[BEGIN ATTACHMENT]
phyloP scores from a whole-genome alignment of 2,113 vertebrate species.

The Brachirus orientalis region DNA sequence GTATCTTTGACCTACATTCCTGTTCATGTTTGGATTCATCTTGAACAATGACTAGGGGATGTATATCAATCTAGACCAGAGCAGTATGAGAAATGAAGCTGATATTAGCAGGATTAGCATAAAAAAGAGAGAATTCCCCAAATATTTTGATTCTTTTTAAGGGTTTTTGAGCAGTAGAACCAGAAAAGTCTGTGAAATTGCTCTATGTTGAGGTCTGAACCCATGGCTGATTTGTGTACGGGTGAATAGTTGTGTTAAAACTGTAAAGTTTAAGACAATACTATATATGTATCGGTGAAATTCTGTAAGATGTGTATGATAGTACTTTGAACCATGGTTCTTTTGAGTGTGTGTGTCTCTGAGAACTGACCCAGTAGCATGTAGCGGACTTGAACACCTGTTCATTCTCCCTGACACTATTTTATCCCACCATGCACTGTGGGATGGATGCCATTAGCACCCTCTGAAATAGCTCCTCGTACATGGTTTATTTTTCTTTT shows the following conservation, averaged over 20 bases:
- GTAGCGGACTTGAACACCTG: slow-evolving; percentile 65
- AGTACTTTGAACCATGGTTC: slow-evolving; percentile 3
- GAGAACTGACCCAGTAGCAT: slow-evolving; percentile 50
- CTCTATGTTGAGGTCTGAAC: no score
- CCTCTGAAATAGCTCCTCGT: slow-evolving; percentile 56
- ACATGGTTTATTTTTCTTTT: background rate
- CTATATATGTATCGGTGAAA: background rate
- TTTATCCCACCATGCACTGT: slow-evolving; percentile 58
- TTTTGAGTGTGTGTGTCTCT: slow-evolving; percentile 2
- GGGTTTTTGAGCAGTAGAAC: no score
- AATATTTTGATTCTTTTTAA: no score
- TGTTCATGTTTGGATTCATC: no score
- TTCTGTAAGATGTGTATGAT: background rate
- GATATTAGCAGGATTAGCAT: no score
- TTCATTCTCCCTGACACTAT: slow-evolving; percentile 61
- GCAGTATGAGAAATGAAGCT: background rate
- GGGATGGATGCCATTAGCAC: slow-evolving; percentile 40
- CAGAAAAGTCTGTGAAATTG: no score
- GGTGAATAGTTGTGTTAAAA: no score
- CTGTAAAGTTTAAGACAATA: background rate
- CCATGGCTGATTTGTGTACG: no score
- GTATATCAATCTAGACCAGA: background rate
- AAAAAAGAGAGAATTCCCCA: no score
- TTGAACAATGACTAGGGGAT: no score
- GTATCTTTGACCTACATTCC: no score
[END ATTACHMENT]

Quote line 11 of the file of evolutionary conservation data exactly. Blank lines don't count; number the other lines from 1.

- TTTTGAGTGTGTGTGTCTCT: slow-evolving; percentile 2